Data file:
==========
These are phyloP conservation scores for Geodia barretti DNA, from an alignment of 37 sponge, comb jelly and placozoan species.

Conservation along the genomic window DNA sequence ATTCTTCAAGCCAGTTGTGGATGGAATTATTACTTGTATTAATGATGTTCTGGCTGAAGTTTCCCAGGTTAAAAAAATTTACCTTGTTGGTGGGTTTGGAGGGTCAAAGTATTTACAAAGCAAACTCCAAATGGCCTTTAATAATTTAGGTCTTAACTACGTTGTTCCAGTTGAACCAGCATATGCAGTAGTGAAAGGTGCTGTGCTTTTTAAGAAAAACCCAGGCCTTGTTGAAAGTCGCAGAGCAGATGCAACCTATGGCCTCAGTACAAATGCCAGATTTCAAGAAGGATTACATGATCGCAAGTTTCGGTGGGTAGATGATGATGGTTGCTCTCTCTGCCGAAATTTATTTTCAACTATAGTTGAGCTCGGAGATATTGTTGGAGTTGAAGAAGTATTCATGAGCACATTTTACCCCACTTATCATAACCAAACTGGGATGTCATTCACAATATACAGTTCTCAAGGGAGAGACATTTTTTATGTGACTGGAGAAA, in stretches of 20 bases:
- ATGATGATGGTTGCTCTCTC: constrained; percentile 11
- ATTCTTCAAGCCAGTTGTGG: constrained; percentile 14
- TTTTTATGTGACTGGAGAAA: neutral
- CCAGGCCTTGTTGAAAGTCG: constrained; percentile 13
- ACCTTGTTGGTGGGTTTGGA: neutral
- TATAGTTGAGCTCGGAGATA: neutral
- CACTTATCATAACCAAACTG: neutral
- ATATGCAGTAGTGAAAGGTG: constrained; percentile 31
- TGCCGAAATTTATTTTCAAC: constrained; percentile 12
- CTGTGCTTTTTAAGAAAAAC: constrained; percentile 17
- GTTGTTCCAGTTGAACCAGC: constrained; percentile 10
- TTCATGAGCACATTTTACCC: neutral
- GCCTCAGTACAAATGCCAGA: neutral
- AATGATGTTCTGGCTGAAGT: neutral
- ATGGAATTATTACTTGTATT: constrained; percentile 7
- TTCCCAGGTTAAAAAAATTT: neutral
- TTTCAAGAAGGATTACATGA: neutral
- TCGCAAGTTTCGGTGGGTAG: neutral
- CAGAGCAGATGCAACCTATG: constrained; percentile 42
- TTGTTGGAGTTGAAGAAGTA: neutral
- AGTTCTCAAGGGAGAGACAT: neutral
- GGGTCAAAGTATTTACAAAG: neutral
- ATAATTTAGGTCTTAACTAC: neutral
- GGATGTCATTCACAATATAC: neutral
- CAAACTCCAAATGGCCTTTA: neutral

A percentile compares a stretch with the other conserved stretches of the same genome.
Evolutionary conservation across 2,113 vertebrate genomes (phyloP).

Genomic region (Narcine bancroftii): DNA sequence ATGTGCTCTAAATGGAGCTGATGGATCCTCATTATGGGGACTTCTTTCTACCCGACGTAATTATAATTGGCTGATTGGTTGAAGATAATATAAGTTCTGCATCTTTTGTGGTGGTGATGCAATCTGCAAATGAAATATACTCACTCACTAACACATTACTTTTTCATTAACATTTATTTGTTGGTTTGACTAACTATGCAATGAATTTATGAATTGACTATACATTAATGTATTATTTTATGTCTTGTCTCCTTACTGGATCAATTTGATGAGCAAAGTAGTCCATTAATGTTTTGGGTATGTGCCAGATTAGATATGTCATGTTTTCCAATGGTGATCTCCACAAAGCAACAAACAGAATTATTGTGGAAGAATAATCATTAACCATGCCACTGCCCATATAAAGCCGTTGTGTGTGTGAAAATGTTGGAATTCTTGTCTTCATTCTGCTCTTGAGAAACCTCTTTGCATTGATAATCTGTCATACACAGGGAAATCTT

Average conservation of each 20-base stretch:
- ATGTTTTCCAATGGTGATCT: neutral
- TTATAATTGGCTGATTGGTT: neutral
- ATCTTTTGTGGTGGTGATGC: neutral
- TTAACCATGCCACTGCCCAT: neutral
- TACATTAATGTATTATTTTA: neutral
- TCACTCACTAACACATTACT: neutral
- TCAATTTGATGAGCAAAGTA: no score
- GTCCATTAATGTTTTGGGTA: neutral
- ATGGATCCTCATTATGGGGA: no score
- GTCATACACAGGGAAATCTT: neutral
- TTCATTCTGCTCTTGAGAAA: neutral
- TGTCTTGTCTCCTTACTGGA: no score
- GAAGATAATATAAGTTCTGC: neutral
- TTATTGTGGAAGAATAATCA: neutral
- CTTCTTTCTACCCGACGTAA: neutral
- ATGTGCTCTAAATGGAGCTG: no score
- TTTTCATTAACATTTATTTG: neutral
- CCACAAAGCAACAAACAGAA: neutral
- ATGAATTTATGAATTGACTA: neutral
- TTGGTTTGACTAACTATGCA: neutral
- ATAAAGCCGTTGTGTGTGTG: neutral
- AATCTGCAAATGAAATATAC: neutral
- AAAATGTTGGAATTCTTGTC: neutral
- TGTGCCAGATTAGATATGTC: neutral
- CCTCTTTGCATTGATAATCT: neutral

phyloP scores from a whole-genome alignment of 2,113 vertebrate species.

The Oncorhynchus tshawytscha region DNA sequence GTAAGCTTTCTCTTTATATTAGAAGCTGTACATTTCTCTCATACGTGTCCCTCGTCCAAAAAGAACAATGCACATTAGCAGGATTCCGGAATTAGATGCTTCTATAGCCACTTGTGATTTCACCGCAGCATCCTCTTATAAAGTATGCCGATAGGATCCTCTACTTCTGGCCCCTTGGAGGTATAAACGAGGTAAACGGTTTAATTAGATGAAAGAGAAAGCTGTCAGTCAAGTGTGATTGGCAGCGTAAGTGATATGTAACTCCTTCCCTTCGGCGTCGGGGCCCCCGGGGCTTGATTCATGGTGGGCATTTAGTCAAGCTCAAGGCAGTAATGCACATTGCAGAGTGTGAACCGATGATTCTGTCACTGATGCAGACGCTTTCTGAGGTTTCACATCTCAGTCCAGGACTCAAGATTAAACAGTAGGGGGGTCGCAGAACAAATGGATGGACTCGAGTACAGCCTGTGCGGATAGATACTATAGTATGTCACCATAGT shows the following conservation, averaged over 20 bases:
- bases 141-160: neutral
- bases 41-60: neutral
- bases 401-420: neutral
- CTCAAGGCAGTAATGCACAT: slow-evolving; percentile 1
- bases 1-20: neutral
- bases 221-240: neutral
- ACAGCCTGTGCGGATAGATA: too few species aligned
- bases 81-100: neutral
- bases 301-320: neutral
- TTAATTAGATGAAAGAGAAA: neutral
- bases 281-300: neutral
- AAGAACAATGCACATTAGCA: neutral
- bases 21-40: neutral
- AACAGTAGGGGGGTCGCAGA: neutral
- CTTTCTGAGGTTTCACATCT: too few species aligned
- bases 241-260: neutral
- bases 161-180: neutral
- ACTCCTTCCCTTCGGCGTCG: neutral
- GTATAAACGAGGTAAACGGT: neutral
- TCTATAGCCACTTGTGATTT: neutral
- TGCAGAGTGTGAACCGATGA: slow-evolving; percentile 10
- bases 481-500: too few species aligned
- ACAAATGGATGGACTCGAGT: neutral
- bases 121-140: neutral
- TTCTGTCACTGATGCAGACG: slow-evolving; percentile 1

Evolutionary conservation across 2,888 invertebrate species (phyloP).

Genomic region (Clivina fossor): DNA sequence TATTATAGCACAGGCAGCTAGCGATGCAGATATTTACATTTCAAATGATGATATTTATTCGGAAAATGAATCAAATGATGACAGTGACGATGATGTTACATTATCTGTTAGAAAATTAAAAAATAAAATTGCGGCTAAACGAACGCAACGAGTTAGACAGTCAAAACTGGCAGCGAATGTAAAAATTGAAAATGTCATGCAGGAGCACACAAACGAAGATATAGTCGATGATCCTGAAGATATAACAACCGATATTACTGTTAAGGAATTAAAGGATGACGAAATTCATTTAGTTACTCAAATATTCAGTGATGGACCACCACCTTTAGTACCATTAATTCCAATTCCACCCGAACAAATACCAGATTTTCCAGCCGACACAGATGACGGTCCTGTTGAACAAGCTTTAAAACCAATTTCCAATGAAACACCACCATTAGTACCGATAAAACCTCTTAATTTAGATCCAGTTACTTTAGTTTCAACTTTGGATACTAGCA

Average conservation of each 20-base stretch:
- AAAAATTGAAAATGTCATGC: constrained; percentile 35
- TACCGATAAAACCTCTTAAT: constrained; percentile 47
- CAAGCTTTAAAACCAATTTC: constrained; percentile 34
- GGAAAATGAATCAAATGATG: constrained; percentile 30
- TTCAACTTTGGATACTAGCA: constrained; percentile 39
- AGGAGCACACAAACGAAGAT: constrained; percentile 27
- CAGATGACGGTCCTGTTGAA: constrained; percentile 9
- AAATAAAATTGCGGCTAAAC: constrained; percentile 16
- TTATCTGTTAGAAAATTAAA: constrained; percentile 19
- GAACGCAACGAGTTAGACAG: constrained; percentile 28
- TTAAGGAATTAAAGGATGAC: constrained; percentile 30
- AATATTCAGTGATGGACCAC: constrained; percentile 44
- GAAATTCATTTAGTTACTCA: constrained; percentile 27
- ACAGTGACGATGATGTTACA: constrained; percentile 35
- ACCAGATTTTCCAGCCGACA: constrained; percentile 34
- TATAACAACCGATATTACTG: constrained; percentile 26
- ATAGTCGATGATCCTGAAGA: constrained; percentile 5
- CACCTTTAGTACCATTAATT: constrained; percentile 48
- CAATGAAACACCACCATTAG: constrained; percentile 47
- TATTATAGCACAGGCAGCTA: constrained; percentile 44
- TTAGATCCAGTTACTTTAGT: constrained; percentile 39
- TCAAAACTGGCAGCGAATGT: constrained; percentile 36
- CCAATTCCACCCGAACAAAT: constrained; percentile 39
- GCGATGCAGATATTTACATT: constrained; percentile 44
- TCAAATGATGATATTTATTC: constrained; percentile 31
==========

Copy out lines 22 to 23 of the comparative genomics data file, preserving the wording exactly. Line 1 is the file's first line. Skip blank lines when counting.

- TTGTTGGAGTTGAAGAAGTA: neutral
- AGTTCTCAAGGGAGAGACAT: neutral